Among fructiphiles Frankie is regarded as a master grafter and breeder par excellence. Take his ‘Meli Kalima,’ a super-sweet pineapple that’s all the rage at O‘ahu farmers markets, where they sell for $6 a pound ($10 in gourmet specialty markets). It’s a creamy sugar bomb that’s a hybrid of two Island pineapple varieties, ‘Hilo White’ and ‘Dry Sweet,’ which Frankie planted about ten years ago. After he discovered a fruit filled with hundreds of seeds, he correctly guessed that it was a hybrid of the two. He planted every seed, yielding hundreds of plants, eighteen of which produced delicious fruit. One in particular—lucky number thirteen—was so delectable that Frankie has a patent pending and won’t sell the fruit with the crown. Demand is so high that sometimes every fruit is sold before it’s even harvested.


“It takes persistence,” says Frankie when I ask him what it takes to become a plant breeder working at that level. “At first you’re just experimenting, but as time goes on you get more involved. After a while it’s perfection.”



When she came to Puna in the 1970s with a degree in philosophy and a dream to live off the land, Susi Hamilton hardly expected to become the down-to-earth businesswoman she is today. She and husband Bob own PLANT IT HAWAII, one of the largest wholesalers of fruit trees in the state. They specialize in fruits that are easy to grow: citrus, avocado, lychee, jaboticaba, fig, abiu and star apple. Thirty-five years ago there were few locally grown varieties of fruit available, so Susi traveled to Southeast Asia. She grafted varieties she thought should be available to everyone, such as ‘Kaimana’ lychee. Today ‘Kaimana’ is probably the most desired fruit her nursery sells. “It’s great in size and flavor, and the season is short, May through June,” says Susi.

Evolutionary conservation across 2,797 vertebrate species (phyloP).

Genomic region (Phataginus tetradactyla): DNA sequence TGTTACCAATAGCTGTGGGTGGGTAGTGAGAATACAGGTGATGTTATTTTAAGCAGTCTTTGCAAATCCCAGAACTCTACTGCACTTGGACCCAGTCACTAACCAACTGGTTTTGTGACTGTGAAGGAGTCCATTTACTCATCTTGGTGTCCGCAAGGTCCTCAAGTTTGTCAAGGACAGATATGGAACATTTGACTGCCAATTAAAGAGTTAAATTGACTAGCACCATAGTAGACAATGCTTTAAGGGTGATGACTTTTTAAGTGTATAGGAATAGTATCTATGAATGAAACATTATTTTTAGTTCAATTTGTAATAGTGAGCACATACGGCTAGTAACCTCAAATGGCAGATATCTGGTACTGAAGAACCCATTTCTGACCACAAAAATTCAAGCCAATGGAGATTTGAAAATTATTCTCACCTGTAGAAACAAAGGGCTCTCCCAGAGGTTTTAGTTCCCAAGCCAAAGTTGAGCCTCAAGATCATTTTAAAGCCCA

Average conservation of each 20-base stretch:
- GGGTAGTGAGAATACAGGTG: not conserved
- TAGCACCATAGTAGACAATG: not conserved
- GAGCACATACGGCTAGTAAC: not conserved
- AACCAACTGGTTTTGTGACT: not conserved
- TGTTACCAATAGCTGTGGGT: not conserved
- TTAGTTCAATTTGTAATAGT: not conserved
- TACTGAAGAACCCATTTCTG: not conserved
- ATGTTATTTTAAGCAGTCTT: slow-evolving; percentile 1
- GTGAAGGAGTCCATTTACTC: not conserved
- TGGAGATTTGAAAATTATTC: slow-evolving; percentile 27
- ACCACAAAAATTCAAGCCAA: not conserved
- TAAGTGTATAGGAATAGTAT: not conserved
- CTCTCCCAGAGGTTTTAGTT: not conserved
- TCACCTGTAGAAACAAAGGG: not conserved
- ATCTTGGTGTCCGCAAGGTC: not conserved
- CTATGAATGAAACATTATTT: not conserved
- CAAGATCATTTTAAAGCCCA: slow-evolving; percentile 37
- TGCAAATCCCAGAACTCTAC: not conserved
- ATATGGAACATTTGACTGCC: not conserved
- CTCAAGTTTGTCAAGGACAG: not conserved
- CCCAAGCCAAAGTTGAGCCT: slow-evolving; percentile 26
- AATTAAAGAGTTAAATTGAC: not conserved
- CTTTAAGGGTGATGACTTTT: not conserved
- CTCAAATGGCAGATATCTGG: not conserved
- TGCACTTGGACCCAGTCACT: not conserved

The Hamiltons’ Kurtistown nursery has since expanded into a forty-acre operation that includes a family-run farm, Hula Brothers, which ships rambutan, lychee and longan to the continental United States. The nursery is open to the public two times a year, which gives Susi the opportunity to share her knowledge and to fulfill one of her ambitions: to get more fruit into people’s yards. “It gives people an opportunity to talk with the growers. The ten people who work here know the fruit inside and out. Some have worked here over twenty years. And I don’t think every business has as many hands-on, scrappy kinds of people. It’s been one of my babies, and I want to put as much as I can into it,” she declares.


In her own yard Susi grows lemon, lime and tangelo. “I think every yard should have a ‘Minneola’ tangelo. It’s by far the richest-flavored citrus, though it’s hard to peel because most of the juice runs down your arm, but the juice is unbelievable! There’s so much—two fruits give you a big glassful.” Susi also likes ‘Kahalu‘u’ avocado. “It’s nutty, creamy, fleshy and small-seeded, but it doesn’t bear heavily,” she says. “But if you have to plant just one, plant a ‘Sharwil.’ It’s long-bearing—five months. You’ll get so much fruit, and you’ll get it every year.” In rainy Hilo you might not get many mangoes, but Susi says you can grow some of the best durian and mangosteen in the state, which command a hefty price at market. But the true value of any fruit, she believes, isn’t in its market price. “I hope residents continue to plant more of what they want to eat, whether it be abiu, lychee or other fruit. I hope to see them growing more of what they want to eat in my lifetime,” says Susi.


What’s the secret to growing healthy fruit trees? It’s a good idea to first have a soil analysis done by the UH Extension Service so that you know how to prepare the site before planting. Otherwise you might end up with a tree that produces little or no fruit. “You get one chance. Read about it,” Susi advises. Sometimes a little extra love doesn’t hurt, either. “I talk to my trees. I write poetry to my nutmeg tree. I love the rich warm seed, its soft blanket, the red lace inside. I dance around my tree and listen to the birds … and the quiet.”